The work of Healthcare Improvement Scotland (HIS) has prompted often less than flattering headlines for our hospitals this year. This is healthy and now, with the publication of HIS’s first 6 monthly report, a picture is forming of how hospital care for older people looks in 21st century Scotland
Let’s be clear; our hospitals are not disaster zones. According to Ian Smith, Acting HIS Chief Inspector; “In the majority of our observations, we saw staff treating older people with compassion, dignity and respect. We also noted that many hospitals have started to make the hospital environment more suitable for patients with dementia.”
Yet the report does give a strong impression of hospital services buckling under the strain. Often assessments of a patient’s condition on admission, for example with regard to malnutrition, are partial and remain incomplete. It’s tempting to see paperwork as getting in the way of giving quality care, however in pressurised ward environments with continual staff changeovers lack of attention to record keeping can result in inadequate patient care.
And, at times, busy staff put expediency before patient dignity, with conversations that should be confidential held in open corridors, and language used that portrays patients as units to be processed rather than individuals entitled to rights and respect.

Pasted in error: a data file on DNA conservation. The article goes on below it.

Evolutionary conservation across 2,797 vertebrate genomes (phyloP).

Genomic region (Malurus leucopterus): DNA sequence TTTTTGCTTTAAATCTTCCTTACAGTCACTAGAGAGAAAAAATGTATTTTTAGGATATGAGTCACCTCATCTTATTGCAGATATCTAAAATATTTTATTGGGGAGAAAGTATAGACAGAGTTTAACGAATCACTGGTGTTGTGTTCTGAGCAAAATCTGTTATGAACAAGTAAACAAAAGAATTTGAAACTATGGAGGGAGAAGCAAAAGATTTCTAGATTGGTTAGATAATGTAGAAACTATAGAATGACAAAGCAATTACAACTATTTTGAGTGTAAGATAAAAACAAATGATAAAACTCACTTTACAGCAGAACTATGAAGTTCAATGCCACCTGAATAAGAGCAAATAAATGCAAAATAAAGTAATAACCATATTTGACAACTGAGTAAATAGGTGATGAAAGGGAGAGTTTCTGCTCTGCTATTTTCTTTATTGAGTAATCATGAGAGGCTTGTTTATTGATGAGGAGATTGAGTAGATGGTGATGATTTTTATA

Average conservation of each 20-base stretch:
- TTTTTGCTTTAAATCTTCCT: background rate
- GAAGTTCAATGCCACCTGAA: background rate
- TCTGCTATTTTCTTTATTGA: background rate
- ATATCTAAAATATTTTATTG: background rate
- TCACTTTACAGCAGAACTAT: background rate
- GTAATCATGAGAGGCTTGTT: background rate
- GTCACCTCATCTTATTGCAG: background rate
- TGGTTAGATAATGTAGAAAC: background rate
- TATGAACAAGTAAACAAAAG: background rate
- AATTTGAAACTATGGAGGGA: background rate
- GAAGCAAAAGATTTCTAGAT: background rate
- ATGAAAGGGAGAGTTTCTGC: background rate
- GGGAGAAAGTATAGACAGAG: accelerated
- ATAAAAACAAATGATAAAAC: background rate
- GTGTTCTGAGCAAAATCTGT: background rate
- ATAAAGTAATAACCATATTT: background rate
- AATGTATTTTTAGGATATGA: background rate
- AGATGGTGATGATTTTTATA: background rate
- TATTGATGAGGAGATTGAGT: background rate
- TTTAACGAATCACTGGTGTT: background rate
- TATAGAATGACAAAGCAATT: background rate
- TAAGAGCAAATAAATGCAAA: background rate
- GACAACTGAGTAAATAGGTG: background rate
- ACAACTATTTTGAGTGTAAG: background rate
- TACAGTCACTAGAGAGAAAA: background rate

There is no such thing as a perfect hospital, and often good, and less good practice, appear side by side. Take Borders General Hospital, where inspectors found good quality and well appreciated food, mealtimes that were well managed on some wards, and staff knowledgeable and well informed about individual patient’s dietary needs. Here, however, they also found a lack of personalised nutritional care plans to provide information about individual patients’ specific needs or preferences.
So NHS staff and managers shouldn’t feel that beleaguered by these reports. Rather they should view them as a springboard for improvement, with Hospitals and Boards sharing learning from inspections to collectively build on strengths and tackle weaknesses. It should be possible to fix some recurring problems, for example the use of inappropriate language, at relatively low cost, although changing culture and habit will demand perseverance and focus of managers.
Other issues however, such as the poor environment in some wards and far too frequent late night bed moves, raise serious questions about the resources available to fix them in this age of austerity. Although pipeline reforms of health and social care should help, by keeping more older-people in good health at home, we also need to ask what kind of hospital care we expect for ourselves, and for those we love, in later life. And how much we are prepared to pay for it.
Download the Health Improvement Scotland report ‘Care for Older People in Acute Hospitals Six-monthly report (February-July 2012)
Doug Anthoney is Age Scotland’s Communication and Campaigns Officer.